Originally published October 16, 2006
I’m sure that most readers have heard about predictive analytics – a quickly evolving technology that is starting to find practical business applications in businesses small and large. If you follow the buzz, what’s not to like? The idea of being able to predict future performance based upon past results, within a determined range of certainty, is surely attractive to most executives trying to improve, and better forecast, their business performance. Unfortunately, until recently, the reality has not lived up to the marketing hype. The reality is that there has been potential for predictive analytics, but to realize this potential you needed one, or several, members of your team to have an advanced degree in mathematical modeling as a prerequisite. And oftentimes, the guys with the white coats were not the same guys who understood the fundamentals of your business – so a void existed for the regular, practical application of these capabilities in the daily decisions made by the executives of many corporations.
So what is different today, and how are companies currently taking advantage of this hot area? The difference is in two areas: better (and more realistic) understanding of the capabilities of predictive analytics and business user-oriented developments.
Regarding capabilities, I trust that most recognize that predictive analytics will not place a crystal ball squarely on the desk of information hungry executives. At the same time, users realize that there must be something beyond simple reactive reporting – it is tough to drive your car forward by simply looking in the rearview mirror. Many executives use “gut feeling” when looking at their historic data and estimating future performance. Predictive analytics applies some structure to this approach, enabling executives to make better decisions with a higher degree of certainty. Let’s take a look at three practical (and simple) examples of how predictive analytics helps with this approach: slope, seasonality and correlation.
It is common for reports to show product revenue results, comparing them with product costs to achieve a certain degree of profitability. In many businesses, revenue growth is not linearly correlated with costs, so the profit varies over time. The challenge is to determine the optimally profitable point in the life cycle of your product or service, and try to plan as close to that point as possible, or manage around it. This involves analysis of the “slope” of your profitability line over a range of revenue outcomes. This is fairly straightforward analysis leveraging basic math, but important to note for predictive capabilities. Going one step further may involve managing the seasonality of your business. Many businesses do not have linear demand over the year – and many recognize that their business runs in cycles. It is easy to compare last year’s performance to this year’s projections, but would it make sense to consider data from the last 10 years, and then project forward a model that would consider seasonality with a confidence index for next year’s forecast? Seasonality algorithms address this issue, and there are several with slightly different approaches to the problem. Finally, one additional layer can be applied by tying correlations of performance to other variables in your forecast. Although your business may be seasonal, does the average temperature in 10 major cities also have an impact on your revenue and costs? Integrating this correlation within your forecast model, based upon both the history of this variable as well as relevant future projections, can also improve your confidence in forecast projections.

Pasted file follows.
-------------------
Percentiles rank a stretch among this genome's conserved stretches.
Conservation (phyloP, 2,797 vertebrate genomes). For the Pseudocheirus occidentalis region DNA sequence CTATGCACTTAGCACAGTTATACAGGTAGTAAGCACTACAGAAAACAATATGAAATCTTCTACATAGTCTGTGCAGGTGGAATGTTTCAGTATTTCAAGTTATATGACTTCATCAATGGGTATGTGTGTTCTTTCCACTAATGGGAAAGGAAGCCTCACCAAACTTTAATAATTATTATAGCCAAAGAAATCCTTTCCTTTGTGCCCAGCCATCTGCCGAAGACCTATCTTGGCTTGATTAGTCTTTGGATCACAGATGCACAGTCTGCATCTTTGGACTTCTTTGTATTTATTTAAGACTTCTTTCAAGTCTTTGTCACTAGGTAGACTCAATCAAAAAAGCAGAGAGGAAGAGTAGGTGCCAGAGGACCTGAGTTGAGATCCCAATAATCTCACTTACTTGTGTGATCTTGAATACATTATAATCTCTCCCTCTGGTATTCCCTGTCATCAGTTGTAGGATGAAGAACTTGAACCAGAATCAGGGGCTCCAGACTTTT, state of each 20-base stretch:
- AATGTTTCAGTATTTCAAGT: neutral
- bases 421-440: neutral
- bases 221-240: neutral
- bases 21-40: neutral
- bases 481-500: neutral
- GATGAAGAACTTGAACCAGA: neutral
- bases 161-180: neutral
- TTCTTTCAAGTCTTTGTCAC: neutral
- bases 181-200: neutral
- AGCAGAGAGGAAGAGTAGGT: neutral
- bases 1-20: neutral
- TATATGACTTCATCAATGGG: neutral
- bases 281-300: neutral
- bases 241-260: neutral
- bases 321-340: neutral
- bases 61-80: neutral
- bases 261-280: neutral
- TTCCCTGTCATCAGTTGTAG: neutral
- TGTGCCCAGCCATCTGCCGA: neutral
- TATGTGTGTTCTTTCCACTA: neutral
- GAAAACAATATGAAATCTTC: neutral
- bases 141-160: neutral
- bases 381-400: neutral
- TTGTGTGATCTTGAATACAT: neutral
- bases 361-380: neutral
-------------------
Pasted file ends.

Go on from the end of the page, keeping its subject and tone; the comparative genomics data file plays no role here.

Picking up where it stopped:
The second difference involves the notable improvement in terms of ease of use of these technologies. Many thought-leading companies are developing ways of integrating predictive capabilities within their solution set, either directly or through partners. This allows end users to leverage the strength of these mathematical models, often without even knowing they are doing so. Several vendors are already taking this route, and we expect this to grow over time. In addition, some software solutions are making users aware they are using the technology, but are developing simplified user interfaces for access. For example, one recent leader in this area has developed common language access to complex analytics – where users would type in a query that would be of interest to them in common language, and pre-configured reports leveraging sophisticated predictive analytics capabilities come into play in response. Although it is not yet artificial intelligence, it is clearly going down the path of helping users better access information that can help better predict business performance.
In summary, tools are now available that allow executives to go beyond reactive reporting and enable them to proactively predict business performance. The tools are more user friendly than in the past, and this continues to be a developing area to watch closely. Companies that do take advantage of these capabilities will likely find themselves with a significant advantage in better management of their business.
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